They know what will bug the establishment--me, you. They know what will enrage us, make us crazy. And, as they also know they can't please us, they are going to do their best to get the opposite response--especially as they feel powerless against us. In some ways, they are putting you on, just as slaves did their masters (see the volume of slave narratives Gilbert Osofsky edited, Puttin' On Ole Massa). They see your disdain for "their vast ignorance about things they should have already been familiar with" and realize they can never please you--so they don't try, but fool you by pretending to the stereotype that you have of them already.

You write:"In the past, if someone knew nothing and talked nonsense, no one paid any attention to him." That's not true, and you know it, for you have read Mark Twain, who points his finger constantly at nonsense paid attention to more than a century ago--and you have surely heard of Father Charles Couglin, the direct ancestor of Rush Limbaugh. And these people who, you claim, ignore the past know it, too. They also know that you, too, are ignoring the past or, at least, are twisting it to your benefit and in ways that make them look foolish.

They know that, by your rules, they aren't as smart as you are. But they also know that, because you make the rules, they are losers at this game unless they become Mini-You's. Unless they become part of the liberal establishment--as you have become. As, to a much lesser degree, I have become.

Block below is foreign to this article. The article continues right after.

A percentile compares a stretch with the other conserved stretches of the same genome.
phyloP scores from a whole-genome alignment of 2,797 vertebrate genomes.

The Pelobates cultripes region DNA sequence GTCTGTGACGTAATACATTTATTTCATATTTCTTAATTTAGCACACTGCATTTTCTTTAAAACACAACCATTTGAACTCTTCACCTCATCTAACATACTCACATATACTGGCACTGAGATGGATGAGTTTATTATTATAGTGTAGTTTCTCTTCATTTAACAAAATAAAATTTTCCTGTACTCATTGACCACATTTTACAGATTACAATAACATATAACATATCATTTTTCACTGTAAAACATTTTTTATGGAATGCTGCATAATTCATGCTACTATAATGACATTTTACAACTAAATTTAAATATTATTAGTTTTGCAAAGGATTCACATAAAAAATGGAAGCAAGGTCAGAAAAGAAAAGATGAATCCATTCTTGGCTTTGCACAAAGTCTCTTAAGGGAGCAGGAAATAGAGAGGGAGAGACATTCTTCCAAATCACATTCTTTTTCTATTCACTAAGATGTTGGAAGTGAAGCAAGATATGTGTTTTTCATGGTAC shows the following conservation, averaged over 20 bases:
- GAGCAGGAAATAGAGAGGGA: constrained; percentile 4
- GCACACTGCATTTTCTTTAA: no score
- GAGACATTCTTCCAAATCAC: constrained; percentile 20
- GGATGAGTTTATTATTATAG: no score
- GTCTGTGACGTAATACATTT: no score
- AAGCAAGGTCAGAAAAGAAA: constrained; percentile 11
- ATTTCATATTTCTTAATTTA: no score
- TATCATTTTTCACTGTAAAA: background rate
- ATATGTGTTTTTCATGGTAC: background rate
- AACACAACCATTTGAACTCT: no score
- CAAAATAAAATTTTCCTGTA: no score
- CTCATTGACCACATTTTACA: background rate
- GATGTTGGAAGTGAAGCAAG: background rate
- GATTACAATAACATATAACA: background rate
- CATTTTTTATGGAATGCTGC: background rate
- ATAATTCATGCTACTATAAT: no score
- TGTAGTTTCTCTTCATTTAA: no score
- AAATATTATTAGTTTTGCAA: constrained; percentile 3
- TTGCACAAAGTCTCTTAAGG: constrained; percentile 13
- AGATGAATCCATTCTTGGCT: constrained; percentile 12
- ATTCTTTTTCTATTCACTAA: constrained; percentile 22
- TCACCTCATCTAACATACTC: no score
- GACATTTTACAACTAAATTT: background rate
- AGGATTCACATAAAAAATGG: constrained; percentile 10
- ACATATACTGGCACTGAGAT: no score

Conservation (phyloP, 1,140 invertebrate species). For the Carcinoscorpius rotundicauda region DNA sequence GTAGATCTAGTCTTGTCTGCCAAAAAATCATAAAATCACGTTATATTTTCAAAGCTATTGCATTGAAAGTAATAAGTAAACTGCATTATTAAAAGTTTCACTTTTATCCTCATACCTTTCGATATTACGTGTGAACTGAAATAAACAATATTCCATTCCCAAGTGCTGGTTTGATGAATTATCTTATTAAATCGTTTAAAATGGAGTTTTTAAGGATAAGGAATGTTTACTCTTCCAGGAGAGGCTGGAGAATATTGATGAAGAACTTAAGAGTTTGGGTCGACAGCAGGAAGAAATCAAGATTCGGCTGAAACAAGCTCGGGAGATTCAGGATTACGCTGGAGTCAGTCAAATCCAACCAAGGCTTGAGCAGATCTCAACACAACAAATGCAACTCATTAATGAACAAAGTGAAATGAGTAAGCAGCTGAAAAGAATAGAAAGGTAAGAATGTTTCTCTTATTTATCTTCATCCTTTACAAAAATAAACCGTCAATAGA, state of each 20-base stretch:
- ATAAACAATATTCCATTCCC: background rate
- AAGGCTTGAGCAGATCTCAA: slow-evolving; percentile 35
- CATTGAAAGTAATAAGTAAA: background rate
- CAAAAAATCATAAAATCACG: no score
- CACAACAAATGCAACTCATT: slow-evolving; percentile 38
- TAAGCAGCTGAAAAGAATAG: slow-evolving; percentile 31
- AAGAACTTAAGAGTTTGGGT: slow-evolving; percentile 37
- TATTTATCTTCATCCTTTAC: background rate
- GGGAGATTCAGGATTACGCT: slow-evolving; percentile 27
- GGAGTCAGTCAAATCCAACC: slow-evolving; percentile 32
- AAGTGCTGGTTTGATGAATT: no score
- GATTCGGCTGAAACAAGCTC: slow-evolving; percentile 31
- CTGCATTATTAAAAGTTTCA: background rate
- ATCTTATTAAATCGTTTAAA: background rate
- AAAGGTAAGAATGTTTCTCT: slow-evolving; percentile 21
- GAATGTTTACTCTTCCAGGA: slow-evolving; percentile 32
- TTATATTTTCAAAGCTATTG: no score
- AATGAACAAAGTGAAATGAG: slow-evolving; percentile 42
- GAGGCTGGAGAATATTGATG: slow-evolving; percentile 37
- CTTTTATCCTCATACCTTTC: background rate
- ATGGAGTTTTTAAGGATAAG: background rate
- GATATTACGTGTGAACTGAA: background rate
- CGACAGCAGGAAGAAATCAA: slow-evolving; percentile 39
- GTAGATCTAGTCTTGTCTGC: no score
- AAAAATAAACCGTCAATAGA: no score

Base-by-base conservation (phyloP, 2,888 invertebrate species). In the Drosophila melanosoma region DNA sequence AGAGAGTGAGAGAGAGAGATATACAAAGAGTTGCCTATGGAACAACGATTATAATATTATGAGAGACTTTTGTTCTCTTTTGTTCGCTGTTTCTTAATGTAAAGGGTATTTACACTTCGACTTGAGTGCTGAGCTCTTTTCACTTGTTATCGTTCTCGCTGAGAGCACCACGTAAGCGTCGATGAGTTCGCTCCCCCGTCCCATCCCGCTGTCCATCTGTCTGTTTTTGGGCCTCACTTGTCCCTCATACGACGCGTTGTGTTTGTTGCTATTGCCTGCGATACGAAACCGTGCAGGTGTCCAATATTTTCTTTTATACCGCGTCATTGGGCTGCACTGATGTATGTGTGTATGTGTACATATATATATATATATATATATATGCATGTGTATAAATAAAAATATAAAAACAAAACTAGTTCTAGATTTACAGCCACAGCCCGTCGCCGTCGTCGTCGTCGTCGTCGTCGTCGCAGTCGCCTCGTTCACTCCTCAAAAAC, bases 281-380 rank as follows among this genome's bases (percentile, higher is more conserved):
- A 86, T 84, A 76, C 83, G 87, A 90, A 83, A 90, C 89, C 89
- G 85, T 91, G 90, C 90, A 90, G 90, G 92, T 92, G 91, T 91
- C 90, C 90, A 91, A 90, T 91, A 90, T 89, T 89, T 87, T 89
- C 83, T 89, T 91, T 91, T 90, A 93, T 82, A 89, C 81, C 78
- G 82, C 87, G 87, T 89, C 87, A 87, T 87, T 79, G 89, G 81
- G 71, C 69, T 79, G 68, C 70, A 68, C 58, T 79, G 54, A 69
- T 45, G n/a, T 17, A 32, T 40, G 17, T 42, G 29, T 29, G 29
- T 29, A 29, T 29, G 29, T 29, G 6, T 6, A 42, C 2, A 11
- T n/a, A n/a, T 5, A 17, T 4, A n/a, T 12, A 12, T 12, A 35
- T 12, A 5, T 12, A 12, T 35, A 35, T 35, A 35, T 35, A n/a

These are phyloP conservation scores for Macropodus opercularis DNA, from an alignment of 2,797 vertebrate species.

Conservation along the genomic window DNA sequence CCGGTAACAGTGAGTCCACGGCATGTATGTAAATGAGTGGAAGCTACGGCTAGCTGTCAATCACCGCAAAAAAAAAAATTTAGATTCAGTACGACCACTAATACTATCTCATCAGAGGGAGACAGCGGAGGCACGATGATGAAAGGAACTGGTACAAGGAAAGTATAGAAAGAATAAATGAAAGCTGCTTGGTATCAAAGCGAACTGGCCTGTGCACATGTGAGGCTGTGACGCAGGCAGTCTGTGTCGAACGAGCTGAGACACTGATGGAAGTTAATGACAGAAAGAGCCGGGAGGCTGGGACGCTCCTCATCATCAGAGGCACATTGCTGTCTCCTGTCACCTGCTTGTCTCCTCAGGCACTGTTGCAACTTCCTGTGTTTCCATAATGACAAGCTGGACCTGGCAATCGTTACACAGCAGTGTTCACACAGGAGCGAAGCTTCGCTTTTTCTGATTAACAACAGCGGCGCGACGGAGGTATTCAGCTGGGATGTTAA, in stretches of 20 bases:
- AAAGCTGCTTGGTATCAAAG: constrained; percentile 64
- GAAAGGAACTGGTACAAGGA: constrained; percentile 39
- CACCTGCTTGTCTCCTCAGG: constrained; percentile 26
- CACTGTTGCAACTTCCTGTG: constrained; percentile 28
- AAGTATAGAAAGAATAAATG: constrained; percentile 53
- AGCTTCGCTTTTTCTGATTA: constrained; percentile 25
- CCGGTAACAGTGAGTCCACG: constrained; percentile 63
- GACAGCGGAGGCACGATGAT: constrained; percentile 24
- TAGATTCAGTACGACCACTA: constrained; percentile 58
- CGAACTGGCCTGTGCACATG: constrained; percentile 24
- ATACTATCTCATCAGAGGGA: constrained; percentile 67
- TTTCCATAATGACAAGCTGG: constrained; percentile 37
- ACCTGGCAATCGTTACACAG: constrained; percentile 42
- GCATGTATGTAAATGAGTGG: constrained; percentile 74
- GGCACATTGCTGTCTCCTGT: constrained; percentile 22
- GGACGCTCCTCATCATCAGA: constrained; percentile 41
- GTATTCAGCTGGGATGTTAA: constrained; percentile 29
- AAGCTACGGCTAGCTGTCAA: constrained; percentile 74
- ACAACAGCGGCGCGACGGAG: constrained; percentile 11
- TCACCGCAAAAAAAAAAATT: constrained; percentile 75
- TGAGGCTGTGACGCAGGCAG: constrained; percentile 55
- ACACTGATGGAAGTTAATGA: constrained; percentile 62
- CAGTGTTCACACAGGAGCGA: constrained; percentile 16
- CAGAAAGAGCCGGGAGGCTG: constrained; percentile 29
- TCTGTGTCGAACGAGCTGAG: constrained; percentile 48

Anyone can be made to look stupid. They believe you are going to make them look stupid, no matter what they do--so why should they try to appear otherwise? Want to understand Sarah Palin? That's it, in a nutshell.

Much of America doesn't want to be what you define as an "educated, well-informed population" for the simple reason that they don't want you defining them. They've been defined as dumb by you (and by me) for generations, for centuries. Failing to fight the stereotype successfully, they've embraced it. Do you think Appalachians would ever have embraced the 'hillbilly' image on their own? No. They embrace it for the same reason some black Americans now embrace what has come to be called 'the n-word.'

My wife is right: We are intellectual snobs, you and I... and much of the 'east coast liberal elite.' We think we know better than anyone else does.

But do we? Is our arrogance any more justified than that of Rick Santorum, who beliefs are every bit as firm as our own?

Whose ignorance is it, anyway?